Civil War Threatened in the Election of 1800
November 9, 2013 | American Other
The election of 1800 was one of the very tumultuous ones in American history. Due to a mistake in the Constitution that was later corrected, one of the electors had to vote not vote for their party’s candidate for vice president, or there would be a tie inside the party. A problem was bound it come, and it happened in 1800, when Thomas Jefferson and Aaron Burr received the same number of electoral votes, so the election was sent to be resolved in the House of Representatives. For weeks the struggling continued, as Burr tried to leverage this mistake in the process to gain the presidency.
At one point, as negotiations continued, civil war was even discussed by Jefferson in this letter:
Washington, Feb 15, 1801.
Dear Sir,–I have received several letters from you which have not been acknoledged. By the post I dare not, and one or two confidential opportunities have passed me by surprise. … Mr. Tyler, the bearer of this, will give you a great deal more information personally than can be done by letter. Four days of balloting have produced not a single change of a vote. Yet it is confidently believed by most that to-morrow there is to be a coalition. I know of no foundation for this belief. However, as Mr. Tyler waits the event of it, he will communicate it to you. If they could have been permitted to pass a law for putting the government into the hands of an officer, they would certainly have prevented an election. But we thought it best to declare openly and firmly, one & all, that the day such an act passed, the middle States would arm, & that no such usurpation, even for a single day, should be submitted to. This first shook them; and they were completely alarmed at the resource for which we declared, to wit, a convention to re-organize the government, & to amend it. The very word convention gives them the horrors, as in the present democratical spirit of America, they fear they should lose some of the favorite morsels of the constitution. Many attempts have been made to obtain terms & promises from me. I have declared to them unequivocally, that I would not receive the government on capitulation, that I would not go into it with my hands tied. Should they yield the election, I have reason to expect in the outset the greatest difficulties as to nominations. The late incumbents running away from their offices & leaving them vacant, will prevent my filling them without the previous advice of Senate. How this difficulty is to be got over I know not. Accept for Mrs. Monroe and yourself my affectionate salutations. Adieu.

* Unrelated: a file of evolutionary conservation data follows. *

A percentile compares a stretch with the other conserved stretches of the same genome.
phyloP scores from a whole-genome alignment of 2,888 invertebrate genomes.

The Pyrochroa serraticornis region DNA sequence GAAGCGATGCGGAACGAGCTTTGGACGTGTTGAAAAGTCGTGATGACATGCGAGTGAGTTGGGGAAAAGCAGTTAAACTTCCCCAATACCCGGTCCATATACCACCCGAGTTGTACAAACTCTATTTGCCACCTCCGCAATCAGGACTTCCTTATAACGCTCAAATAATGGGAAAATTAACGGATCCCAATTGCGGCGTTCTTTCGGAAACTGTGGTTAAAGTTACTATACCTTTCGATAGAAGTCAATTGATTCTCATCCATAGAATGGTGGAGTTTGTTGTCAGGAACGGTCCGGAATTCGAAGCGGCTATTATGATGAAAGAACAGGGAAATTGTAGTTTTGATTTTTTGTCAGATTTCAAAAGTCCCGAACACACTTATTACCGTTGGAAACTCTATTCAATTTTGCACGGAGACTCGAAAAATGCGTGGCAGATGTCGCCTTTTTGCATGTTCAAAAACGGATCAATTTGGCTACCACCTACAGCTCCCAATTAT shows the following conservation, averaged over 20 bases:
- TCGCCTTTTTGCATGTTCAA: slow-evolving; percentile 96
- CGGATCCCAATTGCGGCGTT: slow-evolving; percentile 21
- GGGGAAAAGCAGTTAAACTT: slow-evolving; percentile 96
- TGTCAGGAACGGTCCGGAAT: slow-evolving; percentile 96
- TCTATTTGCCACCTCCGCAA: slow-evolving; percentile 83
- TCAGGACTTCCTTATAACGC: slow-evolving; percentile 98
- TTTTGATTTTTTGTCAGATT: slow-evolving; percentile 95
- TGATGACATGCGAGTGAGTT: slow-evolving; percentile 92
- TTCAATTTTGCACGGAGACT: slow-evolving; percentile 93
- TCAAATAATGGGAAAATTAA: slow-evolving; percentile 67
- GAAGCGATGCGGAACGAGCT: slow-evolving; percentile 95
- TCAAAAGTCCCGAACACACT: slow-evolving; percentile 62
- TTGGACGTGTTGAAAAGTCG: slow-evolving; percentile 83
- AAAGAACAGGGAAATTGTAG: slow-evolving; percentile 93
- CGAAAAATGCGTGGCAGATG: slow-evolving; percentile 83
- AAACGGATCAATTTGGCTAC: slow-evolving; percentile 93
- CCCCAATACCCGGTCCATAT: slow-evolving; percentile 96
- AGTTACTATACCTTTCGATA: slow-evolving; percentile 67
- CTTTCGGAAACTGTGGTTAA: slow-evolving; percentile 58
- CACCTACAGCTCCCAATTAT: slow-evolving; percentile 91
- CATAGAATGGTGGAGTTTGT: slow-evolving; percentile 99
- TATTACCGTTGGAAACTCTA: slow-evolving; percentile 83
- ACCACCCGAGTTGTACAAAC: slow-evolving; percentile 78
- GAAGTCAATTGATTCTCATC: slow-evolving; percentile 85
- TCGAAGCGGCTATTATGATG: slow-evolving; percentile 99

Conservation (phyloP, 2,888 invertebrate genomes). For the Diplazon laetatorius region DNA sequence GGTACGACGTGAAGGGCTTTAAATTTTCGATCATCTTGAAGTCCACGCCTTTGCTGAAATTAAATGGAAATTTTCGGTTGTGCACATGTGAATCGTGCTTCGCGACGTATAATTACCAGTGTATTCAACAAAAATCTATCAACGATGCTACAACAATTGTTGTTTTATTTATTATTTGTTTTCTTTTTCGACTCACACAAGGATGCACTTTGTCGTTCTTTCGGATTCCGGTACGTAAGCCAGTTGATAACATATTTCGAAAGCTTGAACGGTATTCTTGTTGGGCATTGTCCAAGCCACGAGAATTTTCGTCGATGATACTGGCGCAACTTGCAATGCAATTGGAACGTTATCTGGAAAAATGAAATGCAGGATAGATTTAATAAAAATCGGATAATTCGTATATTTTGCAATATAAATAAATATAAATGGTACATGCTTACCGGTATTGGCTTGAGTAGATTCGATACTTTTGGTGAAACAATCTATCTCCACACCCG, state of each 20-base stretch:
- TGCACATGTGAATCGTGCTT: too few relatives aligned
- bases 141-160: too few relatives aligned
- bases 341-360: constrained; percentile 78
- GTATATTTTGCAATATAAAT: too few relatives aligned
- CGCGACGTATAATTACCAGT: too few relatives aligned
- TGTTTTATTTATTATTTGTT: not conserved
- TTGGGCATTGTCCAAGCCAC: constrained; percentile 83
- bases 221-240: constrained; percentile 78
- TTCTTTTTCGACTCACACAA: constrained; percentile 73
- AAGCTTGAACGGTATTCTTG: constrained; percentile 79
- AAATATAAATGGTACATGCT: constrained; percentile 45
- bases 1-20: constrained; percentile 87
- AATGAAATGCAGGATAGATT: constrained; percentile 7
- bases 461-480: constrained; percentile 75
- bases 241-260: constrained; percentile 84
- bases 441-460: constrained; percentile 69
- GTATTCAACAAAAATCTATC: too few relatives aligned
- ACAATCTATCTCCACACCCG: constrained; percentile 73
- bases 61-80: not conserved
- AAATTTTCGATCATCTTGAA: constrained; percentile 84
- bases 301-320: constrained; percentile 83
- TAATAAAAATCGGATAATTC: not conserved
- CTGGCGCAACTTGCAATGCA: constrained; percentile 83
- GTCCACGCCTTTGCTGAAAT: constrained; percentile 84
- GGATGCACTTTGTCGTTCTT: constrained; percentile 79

View this letter at the Library of Congress.